As winter is approaching, what better way to get into a festive spirit than to go ice skating? Chicago is home to the longest ice skating ribbon in the U.S. at a total distance of a quarter-mile. This year, the skating ribbon opens November 18, 2022. If you take this road trip during the warmer months, the ribbon is used for rollerblading instead! Admission is free, and rental skates are available. Not only will you have fun doing something active outdoors in a major city, but you’ll also bask in incredible views of the city skyline and lights.

Mars Cheese Castle  – Kenosha, WI

When you think of Wisconsin, what comes to mind? …. CHEESE! Wisconsin is the #1 cheese-producing state in the country and it wouldn’t be right to pass through the state without having a cheese-related experience! Stop by this unique castle stocked with all the cheese you can imagine, plus baked goods, meats, and popcorn! It’s about an hour drive north of Chicago.

Milwaukee Public Market – Milwaukee, WI

circle tour lake michigan

Not sure what to eat for lunch? People in the car arguing over what they’re in the mood for? The Milwaukee Public Market is sure to have something that will satisfy everyone! Get inspired by a plethora of food vendors from seafood to Thai to Middle Eastern and plant-based options! Then, take your food up to the Palm Garden seating area on the second floor. If you have the time or are stopping for the night, try out one of the hands-on or demonstration classes  and learn how to make coffee toffee and hot cinnamon peanut brittle, curate your own bottle of gin, etc. Reserve your spot ahead of time - class tickets sell out!

Point Beach State Forest – near Two Rivers, WI

This state forest boasts roughly 3000-acres of land and 6 miles of beach along the Lake Michigan coast. It’s a great spot to stop to go swimming in the hot summer months. Hike along the Ice Age Trail , visit the Rawley Point Lighthouse , or stay overnight at one of the family campsites.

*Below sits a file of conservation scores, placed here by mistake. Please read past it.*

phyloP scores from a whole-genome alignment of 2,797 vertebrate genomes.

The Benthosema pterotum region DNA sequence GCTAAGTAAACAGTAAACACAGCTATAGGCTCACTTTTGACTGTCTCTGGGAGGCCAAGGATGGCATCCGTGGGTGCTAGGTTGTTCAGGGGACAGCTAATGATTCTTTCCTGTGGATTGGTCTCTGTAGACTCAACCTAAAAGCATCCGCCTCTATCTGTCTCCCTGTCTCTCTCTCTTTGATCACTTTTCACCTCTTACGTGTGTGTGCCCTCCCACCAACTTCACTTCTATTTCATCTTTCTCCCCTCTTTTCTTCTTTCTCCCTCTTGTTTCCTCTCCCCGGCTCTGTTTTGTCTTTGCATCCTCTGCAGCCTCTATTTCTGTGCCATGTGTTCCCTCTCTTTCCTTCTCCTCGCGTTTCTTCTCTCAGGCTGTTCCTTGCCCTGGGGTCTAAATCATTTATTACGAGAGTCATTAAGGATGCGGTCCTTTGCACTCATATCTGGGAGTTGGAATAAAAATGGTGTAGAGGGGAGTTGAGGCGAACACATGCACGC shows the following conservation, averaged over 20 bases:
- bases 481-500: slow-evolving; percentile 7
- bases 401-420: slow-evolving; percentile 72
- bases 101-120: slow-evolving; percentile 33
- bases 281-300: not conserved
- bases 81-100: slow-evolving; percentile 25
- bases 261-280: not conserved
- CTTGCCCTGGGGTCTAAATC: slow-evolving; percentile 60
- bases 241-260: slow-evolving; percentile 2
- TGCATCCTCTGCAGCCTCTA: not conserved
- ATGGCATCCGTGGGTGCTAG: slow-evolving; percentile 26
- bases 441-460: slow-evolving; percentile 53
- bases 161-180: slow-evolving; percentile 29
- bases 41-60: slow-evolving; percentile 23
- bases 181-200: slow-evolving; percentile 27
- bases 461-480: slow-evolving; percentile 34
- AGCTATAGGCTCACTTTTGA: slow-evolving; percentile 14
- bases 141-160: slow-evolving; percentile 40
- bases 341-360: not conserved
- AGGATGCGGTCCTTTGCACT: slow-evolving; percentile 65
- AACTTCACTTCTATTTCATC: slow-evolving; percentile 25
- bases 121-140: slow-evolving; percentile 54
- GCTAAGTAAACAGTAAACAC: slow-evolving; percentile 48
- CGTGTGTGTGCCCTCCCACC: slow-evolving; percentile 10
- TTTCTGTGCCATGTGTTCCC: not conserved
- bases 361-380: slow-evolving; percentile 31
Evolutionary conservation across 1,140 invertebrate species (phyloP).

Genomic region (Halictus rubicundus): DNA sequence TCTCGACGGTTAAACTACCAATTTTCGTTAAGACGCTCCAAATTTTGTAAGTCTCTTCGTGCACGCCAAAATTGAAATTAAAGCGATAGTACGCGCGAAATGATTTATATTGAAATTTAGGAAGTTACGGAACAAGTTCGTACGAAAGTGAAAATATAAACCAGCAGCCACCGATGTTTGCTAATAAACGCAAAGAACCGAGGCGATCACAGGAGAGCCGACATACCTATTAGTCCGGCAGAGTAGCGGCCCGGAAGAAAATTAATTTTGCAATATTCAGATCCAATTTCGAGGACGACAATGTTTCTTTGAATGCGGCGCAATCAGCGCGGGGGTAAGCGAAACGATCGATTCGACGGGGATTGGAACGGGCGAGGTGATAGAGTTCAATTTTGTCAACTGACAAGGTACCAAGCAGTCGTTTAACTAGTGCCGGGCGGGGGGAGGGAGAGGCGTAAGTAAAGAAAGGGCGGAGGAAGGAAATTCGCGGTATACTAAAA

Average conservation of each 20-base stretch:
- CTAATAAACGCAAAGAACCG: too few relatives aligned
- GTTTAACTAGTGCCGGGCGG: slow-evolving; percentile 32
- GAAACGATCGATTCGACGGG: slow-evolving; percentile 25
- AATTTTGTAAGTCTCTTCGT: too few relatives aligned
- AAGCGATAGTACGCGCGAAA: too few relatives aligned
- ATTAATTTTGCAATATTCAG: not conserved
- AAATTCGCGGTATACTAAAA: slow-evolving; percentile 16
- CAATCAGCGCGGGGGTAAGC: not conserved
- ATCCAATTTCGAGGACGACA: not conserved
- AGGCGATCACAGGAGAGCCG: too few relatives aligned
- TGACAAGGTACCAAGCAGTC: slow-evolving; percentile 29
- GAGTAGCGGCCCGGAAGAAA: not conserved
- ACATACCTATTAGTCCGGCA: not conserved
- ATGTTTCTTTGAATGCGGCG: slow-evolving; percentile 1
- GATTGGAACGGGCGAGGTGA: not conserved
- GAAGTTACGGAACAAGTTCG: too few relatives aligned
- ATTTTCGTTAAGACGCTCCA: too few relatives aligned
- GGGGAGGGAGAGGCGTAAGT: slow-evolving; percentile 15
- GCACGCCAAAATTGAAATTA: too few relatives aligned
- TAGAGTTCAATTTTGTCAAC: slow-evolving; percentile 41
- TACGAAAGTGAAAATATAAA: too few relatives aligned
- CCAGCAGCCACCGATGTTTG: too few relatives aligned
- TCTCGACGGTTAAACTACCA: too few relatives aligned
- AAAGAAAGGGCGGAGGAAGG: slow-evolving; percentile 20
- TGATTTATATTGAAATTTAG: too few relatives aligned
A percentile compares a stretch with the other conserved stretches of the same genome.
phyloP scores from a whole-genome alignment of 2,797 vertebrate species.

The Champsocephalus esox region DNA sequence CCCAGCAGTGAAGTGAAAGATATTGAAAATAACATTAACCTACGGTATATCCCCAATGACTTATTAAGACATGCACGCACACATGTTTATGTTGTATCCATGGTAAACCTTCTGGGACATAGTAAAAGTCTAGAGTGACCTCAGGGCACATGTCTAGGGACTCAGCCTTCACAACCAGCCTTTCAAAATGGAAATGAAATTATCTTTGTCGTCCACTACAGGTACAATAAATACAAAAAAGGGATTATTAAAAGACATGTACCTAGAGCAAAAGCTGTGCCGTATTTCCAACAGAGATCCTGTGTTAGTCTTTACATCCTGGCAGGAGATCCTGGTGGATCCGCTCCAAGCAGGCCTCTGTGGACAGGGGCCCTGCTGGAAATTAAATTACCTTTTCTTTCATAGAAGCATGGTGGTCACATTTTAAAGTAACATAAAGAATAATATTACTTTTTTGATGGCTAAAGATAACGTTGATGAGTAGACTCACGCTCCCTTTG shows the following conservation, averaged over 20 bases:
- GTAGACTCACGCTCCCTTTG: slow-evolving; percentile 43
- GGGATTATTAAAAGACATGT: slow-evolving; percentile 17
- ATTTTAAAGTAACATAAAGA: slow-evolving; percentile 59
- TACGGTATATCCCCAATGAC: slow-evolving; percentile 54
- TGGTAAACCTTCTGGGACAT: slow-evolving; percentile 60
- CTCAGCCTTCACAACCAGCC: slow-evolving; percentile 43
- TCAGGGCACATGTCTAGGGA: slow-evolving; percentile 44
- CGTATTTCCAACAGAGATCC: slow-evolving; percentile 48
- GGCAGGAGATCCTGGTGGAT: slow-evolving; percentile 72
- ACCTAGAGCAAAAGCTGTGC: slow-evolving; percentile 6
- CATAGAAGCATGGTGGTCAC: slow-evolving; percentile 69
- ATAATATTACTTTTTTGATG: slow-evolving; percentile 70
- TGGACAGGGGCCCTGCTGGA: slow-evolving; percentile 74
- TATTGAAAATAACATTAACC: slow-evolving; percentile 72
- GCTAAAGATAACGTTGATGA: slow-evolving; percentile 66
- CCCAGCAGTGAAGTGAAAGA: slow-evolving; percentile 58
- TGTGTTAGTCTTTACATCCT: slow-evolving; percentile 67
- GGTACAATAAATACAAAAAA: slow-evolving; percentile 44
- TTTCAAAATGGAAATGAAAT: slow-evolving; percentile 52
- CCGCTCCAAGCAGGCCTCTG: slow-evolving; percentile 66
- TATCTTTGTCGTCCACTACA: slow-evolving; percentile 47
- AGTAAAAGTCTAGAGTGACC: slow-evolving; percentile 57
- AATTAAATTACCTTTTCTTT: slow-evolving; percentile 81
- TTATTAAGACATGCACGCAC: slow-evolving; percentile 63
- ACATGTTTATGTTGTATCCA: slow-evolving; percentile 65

Grand Traverse Pie Company – Traverse City, MI

Transport yourself to grandma’s kitchen with a trip to this pie-lovers destination! Inhale the fresh baked smells wafting your way and delight in the joy of sharing a pie with your traveling companions. The Grand Traverse Pie Company is committed to using Michigan products and suppliers whenever possible, which you can taste with each rich and flaky bite. Choose from a wide selection of options like the blueberry lemon silk pie, vernors cherry pie, and lakeshore berry crumb. They also make sandwiches, salads, quiches, and pot pies!

Great Wolf Lodge – Traverse City, MI

You can enjoy summer fun activities even in the cold weather right here at the Great Wolf Lodge’s 37,000-foot indoor water park! Stay overnight or purchase a full or half-day pass to dip your toes in the warm waters and scream your way down waterslides. 

Sleeping Bear Dunes – Glen Arbor, MI

circle tour lake michigan

Located in Michigan’s Lower Peninsula, this National Lakeshore features truly stunning sandy dunes and forests. Hike the Sleeping Bear Dunes National Lakeshore  or  Drive the Pierce Stocking Scenic Drive  to get a taste of this beautiful area. Michigan Ice Fest – Munising, MI

circle tour lake michigan

Anyone who interested in ice climbing, whether you’re someone who has no experience, some experience, or an expert, should definitely check out this renowned ice climbing event! It’ll be held from February 8-12, 2023. The south shore of Lake Superior has some of the country’s best ice climbing. Learn more advanced skills and receive instructions during courses, clinics, and socials to connect with people in the climbing community! Some of the world’s best alpinists and ice climbers will be there. How often will you have the opportunity to grab a drink after a day of activity with a professional athlete?!Even if you aren’t a climber, the event is fun to spectate or attend for climbing photography experience. Online registration is $65 and $85 at the door.

Veldheer Tulip Gardens – Holland, MI

circle tour lake michigan